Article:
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The new military legislation was approved alarmingly fast. Chief of the main Organizational and Mobilization Directorate of Russia’s Armed Forces, Rear Admiral Vladimir Tsimlyansky, let slip on the eve of the draft that electronic summons would be used to call up eligible citizens. As a result of the faux pas, state media was immediately banned from reporting the Admiral’s statement. An employee of the state media organization told The Bell, “the ban came from the Kremlin.” That same day, the Gosuslugi portal removed the ability to delete an existing account. That removal was later reversed and an option to delete an account was returned.

A “manual” was then circulated by authorities to journalists immediately after the bill was adopted, which told them how to report the new law, citing that it had to do with “eliminating shortcomings in the military registration system.” Despite the Kremlin’s best efforts to conceal the true purpose of the new law, Duma committee head Andrei Kartapolov noted that the law was essential to “deploy mobilization.”

According to two government officials, the law came as a surprise and it is unclear who exactly is behind the new legislation.

“There were no meetings, there was no consideration of a possible third wave of emigration,” one official said.

Meanwhile, 2 sources who are close to the Kremlin told Meduza that Kremlin officials were also unaware of the changes and did not have a part in drafting the new law. The sources are confident that the amendments to the military law came from the Defense Ministry. A federal official has disputed those claims, however, insisting that the bill could not have been passed without the Kremlin’s backing.

“The military does not carry sufficient weight to push through a law that would have such a powerful impact on society and the economy while the country is in special operation mode,” the official said. “Unless there have been some decisive changes in the structure of the regime,” he concluded.

Not only have the changes to law allowed for electronic summons, but they have made it possible for the military to sign conscripts up for a 3-year contract immediately. Previously, the maximum initial contract was only 3 months. There are also now almost zero limitations on the nature of the contract during a mobilization period, meaning that a conscript could be sent immediately “to the zone of the special military operation.”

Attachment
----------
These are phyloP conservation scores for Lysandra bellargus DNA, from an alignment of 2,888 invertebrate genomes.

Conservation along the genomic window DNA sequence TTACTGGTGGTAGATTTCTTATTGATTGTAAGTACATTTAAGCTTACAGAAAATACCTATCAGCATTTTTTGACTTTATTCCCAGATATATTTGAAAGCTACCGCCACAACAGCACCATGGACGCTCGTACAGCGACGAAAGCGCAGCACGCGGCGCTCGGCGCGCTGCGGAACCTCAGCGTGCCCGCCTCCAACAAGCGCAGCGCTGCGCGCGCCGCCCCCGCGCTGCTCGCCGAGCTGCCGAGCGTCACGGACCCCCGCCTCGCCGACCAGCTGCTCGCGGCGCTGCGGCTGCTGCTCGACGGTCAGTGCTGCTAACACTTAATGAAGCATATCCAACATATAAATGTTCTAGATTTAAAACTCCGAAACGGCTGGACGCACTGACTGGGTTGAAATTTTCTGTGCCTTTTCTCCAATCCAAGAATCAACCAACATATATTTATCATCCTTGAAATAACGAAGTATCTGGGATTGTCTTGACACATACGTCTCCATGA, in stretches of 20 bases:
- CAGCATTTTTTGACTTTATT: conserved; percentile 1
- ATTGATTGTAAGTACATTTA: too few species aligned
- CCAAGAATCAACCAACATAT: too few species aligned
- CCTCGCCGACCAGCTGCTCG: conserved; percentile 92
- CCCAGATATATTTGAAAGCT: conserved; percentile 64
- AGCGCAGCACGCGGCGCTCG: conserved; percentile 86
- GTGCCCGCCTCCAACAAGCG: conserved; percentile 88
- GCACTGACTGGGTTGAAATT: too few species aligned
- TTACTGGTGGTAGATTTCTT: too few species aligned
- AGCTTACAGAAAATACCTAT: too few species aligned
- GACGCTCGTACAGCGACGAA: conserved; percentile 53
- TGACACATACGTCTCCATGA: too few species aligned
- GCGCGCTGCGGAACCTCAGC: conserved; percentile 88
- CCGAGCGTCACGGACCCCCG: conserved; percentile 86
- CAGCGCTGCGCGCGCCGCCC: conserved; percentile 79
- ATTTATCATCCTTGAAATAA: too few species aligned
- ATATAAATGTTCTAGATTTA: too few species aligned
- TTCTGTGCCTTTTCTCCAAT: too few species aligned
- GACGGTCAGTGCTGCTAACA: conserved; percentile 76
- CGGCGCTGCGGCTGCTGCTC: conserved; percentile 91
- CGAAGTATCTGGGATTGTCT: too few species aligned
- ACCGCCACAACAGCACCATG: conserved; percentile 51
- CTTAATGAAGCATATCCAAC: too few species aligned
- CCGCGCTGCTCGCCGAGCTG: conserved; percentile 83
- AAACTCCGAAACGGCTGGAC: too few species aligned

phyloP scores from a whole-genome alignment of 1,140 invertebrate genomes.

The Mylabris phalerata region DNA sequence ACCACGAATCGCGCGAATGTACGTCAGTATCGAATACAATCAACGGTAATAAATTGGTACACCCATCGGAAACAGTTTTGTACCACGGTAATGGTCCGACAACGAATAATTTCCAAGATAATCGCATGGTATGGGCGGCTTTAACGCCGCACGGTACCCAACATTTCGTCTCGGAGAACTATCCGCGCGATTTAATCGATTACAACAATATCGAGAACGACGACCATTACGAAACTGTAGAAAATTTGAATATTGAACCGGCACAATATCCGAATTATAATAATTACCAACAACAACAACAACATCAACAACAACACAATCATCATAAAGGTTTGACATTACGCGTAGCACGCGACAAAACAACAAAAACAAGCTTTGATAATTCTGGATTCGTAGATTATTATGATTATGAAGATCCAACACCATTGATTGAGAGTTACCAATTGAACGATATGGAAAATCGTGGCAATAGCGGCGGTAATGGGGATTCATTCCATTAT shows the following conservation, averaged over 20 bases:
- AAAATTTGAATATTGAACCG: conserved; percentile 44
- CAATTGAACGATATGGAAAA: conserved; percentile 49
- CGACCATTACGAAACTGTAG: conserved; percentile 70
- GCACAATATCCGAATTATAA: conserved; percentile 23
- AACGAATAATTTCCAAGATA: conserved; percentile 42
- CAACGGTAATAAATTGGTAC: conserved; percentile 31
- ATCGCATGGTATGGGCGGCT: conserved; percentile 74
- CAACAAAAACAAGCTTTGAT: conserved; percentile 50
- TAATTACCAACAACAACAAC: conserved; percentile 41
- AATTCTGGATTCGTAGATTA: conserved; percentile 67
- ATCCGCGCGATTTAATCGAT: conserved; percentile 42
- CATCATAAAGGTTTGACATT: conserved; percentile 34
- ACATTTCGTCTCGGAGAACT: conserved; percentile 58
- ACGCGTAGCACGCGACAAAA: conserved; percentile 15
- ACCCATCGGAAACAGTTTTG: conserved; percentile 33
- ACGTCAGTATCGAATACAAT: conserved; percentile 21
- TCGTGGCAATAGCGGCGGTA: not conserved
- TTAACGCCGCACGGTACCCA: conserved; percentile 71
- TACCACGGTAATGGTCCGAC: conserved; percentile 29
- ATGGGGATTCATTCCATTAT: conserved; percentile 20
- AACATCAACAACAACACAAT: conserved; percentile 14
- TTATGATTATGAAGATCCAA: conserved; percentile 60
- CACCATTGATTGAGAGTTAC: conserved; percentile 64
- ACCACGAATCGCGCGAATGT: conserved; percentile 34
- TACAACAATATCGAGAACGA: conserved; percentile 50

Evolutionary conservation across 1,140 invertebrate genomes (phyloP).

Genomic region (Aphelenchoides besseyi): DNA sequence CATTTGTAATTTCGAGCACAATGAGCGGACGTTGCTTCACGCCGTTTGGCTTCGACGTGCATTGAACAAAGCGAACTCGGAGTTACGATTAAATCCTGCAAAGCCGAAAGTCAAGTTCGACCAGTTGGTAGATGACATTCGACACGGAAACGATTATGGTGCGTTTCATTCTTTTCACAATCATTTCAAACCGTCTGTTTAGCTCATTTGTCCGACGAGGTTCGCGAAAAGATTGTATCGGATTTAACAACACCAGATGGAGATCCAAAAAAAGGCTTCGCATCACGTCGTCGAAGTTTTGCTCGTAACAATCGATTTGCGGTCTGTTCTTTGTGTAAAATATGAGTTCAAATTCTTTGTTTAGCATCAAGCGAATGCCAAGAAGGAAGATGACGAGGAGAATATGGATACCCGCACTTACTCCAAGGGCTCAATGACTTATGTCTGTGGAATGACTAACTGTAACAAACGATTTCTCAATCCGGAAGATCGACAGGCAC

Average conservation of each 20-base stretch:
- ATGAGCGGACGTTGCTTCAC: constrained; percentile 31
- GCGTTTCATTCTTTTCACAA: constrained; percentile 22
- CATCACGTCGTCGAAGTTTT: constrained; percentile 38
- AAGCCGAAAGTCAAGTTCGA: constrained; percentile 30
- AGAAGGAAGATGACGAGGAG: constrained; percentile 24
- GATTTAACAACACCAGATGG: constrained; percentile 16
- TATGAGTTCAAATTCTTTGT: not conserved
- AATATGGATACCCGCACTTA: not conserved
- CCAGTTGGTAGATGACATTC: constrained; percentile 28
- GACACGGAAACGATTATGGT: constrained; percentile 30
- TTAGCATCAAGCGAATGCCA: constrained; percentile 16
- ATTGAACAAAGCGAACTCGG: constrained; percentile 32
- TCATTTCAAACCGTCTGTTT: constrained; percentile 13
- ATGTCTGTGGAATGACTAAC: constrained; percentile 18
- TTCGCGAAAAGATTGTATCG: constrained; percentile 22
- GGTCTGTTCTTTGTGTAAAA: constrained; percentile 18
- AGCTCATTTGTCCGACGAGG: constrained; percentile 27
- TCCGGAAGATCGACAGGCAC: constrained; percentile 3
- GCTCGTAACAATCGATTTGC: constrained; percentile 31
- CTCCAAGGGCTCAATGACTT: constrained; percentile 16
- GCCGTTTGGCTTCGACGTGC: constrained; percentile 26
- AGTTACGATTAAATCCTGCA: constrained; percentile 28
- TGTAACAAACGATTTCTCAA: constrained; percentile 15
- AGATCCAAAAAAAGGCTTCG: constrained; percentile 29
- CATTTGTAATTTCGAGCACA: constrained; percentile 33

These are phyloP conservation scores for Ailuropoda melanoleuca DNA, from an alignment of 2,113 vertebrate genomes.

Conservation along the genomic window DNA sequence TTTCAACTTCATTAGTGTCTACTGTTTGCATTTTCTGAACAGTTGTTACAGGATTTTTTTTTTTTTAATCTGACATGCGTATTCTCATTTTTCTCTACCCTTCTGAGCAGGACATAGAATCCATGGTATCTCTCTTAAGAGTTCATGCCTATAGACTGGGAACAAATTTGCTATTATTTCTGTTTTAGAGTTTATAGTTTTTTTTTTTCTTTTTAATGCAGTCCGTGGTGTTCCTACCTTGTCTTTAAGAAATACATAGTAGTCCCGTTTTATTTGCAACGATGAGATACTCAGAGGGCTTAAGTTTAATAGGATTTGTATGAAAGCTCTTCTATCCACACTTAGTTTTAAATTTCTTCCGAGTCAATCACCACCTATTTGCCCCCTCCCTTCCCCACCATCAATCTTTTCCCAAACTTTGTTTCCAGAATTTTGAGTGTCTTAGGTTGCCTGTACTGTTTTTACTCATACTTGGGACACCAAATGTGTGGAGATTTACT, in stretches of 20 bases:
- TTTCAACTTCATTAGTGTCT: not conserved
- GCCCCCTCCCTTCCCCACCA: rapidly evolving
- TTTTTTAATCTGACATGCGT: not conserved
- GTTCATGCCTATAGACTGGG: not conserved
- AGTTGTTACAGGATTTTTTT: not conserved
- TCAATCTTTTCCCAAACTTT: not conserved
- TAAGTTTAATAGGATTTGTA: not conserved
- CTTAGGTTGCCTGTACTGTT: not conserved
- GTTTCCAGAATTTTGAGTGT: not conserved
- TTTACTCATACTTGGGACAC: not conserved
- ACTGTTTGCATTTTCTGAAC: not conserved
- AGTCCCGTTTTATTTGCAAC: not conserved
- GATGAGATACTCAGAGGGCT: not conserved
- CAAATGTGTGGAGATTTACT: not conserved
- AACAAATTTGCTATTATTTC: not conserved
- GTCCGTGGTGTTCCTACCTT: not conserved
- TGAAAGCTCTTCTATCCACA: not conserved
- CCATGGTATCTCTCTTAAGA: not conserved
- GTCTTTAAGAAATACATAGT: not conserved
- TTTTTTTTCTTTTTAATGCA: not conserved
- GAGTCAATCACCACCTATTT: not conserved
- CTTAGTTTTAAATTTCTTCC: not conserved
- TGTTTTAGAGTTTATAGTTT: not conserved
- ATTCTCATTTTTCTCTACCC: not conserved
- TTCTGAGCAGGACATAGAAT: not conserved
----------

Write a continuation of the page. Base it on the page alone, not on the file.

It has created a loophole for the military to get around Putin’s public promise that conscripts would not be sent to fight in the war zone. While the Russian military has long found ways to force conscripts into contracts, the new law will make military service voluntarily mandatory. At the end of March, Bloomberg reported that according to a source, Russian authorities did not want to institute a second round of mobilization, however, they did plan to recruit 400,000 contract soldiers for the war in Ukraine.

While the law is not expected to have a direct negative impact on the economy, it will likely destabilize it. Investment is being discouraged by anxiety in the business sector and the general public along with an increase in uncertainty. There is also a high risk of a third wave of immigration given the new law. For businesses and individuals alike, the key component in planning is the duration of the war. According to Alexander Isakov with Bloomberg Economics, “If the passage of the law is taken as a signal that [the conflict] will go on longer than expected, then we will see lower consumer confidence and a continued high level of savings.”

More than a million people under the age of 35 left the workforce in 2023, according to official data. Russians between the ages of 25 and 29 were most likely to leave, which research has indicated is the result of an aging demographic and immigration. While the war in Ukraine is not referenced in the research, it is certainly a large factor influencing the labor market.